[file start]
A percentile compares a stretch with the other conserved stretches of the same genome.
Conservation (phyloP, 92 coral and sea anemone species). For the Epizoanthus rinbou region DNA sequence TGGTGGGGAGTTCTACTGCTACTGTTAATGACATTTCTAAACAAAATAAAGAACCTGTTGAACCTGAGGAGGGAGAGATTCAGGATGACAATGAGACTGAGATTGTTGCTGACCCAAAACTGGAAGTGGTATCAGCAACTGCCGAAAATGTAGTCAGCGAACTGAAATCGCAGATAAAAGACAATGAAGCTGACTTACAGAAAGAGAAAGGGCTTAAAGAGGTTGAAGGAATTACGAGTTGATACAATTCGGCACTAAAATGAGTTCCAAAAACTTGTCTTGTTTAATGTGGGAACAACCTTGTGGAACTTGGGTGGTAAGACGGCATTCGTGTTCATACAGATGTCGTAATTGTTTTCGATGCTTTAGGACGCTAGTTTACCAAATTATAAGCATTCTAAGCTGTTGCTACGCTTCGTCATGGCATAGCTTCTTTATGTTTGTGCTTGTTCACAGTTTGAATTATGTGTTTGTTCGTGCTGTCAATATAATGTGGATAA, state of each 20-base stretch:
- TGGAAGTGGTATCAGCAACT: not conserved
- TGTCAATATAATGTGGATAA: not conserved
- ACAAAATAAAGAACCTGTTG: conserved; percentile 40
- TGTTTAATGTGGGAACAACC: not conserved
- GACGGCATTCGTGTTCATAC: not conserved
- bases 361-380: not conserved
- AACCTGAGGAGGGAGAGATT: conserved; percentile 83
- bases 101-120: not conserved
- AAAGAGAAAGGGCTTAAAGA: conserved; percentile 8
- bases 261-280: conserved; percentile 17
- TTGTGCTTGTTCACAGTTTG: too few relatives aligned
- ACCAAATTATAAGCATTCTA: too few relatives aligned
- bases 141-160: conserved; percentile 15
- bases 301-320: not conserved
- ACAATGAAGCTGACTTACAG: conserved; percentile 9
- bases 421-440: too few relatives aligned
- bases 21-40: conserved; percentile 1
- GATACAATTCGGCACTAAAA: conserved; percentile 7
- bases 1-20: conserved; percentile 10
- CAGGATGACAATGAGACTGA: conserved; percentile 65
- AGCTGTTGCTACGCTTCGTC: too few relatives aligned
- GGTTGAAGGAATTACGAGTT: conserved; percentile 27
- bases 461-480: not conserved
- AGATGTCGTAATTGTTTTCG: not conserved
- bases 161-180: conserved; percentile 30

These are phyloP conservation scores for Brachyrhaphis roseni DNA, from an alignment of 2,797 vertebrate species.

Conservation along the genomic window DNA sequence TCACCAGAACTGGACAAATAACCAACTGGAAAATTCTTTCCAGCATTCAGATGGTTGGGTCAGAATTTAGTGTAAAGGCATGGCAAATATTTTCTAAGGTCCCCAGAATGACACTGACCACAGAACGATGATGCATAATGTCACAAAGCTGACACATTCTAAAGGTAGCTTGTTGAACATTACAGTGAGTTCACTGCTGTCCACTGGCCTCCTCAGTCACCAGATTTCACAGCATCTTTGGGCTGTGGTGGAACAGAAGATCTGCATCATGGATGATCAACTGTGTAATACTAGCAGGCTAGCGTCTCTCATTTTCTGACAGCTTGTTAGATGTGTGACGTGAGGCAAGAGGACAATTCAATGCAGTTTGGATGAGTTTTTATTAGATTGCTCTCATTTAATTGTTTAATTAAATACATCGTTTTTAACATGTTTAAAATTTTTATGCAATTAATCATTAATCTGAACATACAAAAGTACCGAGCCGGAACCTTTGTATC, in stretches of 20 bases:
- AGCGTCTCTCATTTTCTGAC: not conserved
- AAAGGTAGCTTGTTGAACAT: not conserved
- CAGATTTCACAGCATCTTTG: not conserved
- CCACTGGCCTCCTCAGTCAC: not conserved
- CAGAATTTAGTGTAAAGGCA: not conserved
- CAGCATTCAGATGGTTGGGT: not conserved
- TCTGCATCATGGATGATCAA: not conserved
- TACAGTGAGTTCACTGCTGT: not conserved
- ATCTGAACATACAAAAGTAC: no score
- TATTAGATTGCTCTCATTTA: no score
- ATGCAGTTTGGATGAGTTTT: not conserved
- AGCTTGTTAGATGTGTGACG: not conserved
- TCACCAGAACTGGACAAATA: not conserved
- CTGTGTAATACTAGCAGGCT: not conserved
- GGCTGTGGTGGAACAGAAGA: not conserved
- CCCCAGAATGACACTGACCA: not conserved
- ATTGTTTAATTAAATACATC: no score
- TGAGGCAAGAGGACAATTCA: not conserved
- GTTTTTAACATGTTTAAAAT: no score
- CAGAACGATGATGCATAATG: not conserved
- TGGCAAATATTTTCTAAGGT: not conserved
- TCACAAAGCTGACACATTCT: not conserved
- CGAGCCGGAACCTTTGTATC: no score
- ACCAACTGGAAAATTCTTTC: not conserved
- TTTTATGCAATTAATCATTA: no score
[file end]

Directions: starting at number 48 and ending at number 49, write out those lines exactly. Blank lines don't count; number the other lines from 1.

- GTTTTTAACATGTTTAAAAT: no score
- CAGAACGATGATGCATAATG: not conserved